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Re: cygwin.dll license (was Re: FreeQt ?)

> [ I've not been following this thread too closely,
>   so if I've got the wrong idea, please forgive me ]
> > The GPL is a very restrictive license.  In many ways, it is just as 
> > restrictive as the Qt license.  Particularily in the case of libraries,
> > using it as Cygnus is doing (to make money) goes against the spirit
> > of Free Software.
> Wrong.

(I think I'm right)
> There is no obligation to give things away for no money when writing free 
> software.

No, there isn't an obligation.  There isn't an obligation to even have to 
write free software.  I have no problem with people who write proprietary 
software -- something's got to pay the bills.

But there are varying degrees of freedom.  There exists "Free Software" where 
somebody isn't trying to make a buck off of it.  Most "Free Software" falls
into this category.  The GPL license is used by many of these packages in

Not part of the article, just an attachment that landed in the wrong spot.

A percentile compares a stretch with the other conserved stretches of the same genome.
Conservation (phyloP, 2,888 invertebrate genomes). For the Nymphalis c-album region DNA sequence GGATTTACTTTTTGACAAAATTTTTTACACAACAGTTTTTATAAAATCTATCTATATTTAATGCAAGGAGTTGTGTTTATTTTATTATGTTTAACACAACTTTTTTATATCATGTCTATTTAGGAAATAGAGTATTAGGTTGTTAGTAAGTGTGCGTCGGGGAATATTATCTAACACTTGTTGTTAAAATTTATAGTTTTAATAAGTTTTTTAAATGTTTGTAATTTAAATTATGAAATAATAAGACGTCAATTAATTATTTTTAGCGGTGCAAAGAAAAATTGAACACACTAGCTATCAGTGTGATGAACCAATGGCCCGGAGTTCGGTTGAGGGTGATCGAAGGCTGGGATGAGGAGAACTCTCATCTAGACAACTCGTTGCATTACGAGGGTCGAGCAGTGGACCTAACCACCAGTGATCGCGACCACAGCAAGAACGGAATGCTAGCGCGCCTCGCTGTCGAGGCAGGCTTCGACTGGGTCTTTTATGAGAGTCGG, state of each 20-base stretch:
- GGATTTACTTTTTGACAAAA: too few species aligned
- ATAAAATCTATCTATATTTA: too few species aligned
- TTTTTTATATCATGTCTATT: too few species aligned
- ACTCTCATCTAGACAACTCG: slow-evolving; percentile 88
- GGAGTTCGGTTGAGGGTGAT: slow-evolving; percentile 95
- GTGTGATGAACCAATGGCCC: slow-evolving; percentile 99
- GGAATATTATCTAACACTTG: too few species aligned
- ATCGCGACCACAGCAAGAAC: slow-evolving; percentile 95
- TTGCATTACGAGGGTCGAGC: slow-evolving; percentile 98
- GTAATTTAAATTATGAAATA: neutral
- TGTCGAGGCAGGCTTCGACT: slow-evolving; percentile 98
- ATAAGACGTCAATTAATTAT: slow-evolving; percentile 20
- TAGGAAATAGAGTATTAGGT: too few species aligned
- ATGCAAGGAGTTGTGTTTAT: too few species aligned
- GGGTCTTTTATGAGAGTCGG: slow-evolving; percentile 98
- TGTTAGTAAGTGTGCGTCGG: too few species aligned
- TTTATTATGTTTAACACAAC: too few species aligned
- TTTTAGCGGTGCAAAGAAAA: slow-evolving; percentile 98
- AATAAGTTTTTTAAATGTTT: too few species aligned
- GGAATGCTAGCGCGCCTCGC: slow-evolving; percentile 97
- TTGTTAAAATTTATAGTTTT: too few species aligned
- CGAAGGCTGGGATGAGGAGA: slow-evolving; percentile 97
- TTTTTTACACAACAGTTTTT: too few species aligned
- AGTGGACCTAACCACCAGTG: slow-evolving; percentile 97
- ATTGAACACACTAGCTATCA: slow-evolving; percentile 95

order to prevent anybody from putting the software under a proprietary license 
in order to 'extort' money (and other things) from out of the user base.

The cygwin.dll case in an example where the GPL is being used to restrict the 
rights of other people using the code so that they can't do something taboo 
such as charge money, while at the same time, reserving the right for the
authors to do the exact same thing.  To me, this is clearly hypocritical,
and I don't consider that software to be as 'free' as it could otherwise

If cygwin.dll was put under the LGPL, it would be a more 'free' piece of
software that if it was under the GPL.  But then Cygnus couldn't 'extort'
money from their users (some of whom may be writing commercial software
to put food on the table for their kids).  

[I use the word, 'extort' in a Free Software sense, since the library is 
being passed off as Free Software]

There's something wrong with thinking that just because something is under 
the GPL, it is automatically as 'free' as is could be.

> I presume that the what they are selling is the right not to be bound by the 
> GPL restrictions that would normally apply --- is that correct ?

That's true.  But if there is a great demand for relaxed restrictions, a
true-blue free software author would investigate using a less restrictive 
license, such as the LGPL, rather than prying money out of the hands of 
the users.

(hopefully I'm clearing up some people's thinking on this topic)


 - Jim

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